Thus, the competing versions and narratives of Naadam, and the inability of the state to refashion the national holiday based on a clear-sighted interpretation of Mongolia’s history, have contributed to half-hearted commemorations of the country’s sovereignty and cultural identity. For a country that has suffered immensely under Stalinist purges and stopped being a Soviet satellite only after its democratic revolution in 1990, neither the Danshig’s monarchist history nor July 11’s association with the communist era is appropriate. If the meaning of Naadam is to celebrate the independence and freedom of ordinary Mongolians, a date such as July 29 – commemorating the first free and fair legislative elections of 1990 – might be more fitting and meaningful.

Naadam and the “New Ethics”

Alongside the question of its date, in the last decade Naadam’s socially and culturally harmful role has increasingly come to the fore. In particular, the continued use of child jockeys, alongside nepotism and moral corruption in the wrestling tournaments, have pushed away young and elderly spectators alike. Additionally, the Naadam experience of ordinary Mongolians versus the increasingly ostentatious performances of “Mongolian-ness” by the nouveau riche, have led to many call it a celebration designed for the new “nobility.”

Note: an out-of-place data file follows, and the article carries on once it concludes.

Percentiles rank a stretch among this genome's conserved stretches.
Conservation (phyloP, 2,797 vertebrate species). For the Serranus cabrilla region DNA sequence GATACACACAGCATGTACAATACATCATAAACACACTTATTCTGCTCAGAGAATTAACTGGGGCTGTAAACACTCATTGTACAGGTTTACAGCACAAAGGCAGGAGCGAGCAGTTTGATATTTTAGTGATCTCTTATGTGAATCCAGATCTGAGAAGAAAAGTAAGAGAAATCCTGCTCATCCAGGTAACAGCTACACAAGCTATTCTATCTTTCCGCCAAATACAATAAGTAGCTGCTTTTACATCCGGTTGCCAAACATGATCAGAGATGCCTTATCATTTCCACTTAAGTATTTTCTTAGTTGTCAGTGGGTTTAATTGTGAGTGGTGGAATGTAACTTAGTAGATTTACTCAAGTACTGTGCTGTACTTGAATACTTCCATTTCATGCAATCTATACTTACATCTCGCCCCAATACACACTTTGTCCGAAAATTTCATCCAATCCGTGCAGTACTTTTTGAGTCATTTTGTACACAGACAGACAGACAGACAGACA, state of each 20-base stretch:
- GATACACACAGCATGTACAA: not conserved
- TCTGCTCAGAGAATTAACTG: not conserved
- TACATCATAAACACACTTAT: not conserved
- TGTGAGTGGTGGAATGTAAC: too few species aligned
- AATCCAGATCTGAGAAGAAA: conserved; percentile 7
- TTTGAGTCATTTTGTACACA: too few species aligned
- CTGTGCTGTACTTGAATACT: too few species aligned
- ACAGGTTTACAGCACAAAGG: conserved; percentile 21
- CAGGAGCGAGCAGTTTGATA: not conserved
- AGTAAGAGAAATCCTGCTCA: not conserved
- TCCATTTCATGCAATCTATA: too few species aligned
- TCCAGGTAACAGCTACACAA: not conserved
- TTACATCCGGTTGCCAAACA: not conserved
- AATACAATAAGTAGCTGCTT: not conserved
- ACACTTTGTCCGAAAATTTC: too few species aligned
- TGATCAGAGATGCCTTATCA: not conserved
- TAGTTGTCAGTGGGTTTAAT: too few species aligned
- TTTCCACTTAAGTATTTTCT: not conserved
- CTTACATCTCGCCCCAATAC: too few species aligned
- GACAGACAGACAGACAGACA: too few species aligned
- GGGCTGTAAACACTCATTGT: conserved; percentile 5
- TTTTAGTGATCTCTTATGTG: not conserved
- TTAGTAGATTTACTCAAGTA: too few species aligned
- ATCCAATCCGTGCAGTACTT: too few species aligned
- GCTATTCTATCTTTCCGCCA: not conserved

This year, right after the government’s cancellation of Naadam, the U.N. office in Mongolia issued a statement urging the government to ban the use of underage jockeys. The child jockeys, who often come from disadvantaged households, are subject to education deprivation, growth suppression, and health risks. Every year a number of jockeys, some as young as five, die or end up with lifelong injuries. This is compounded by the informal horse ancestry registry, which many believe allowed the races to develop into a peculiar Mongolian tool of corruption. Given many stable owners are influential politicians and businessmen, in the minds of many Mongolians, the horses races resemble a practice out of the feudal era, with the nobility treating both the child jockeys and the horses as expendables for the sake of entertainment and status symbolism.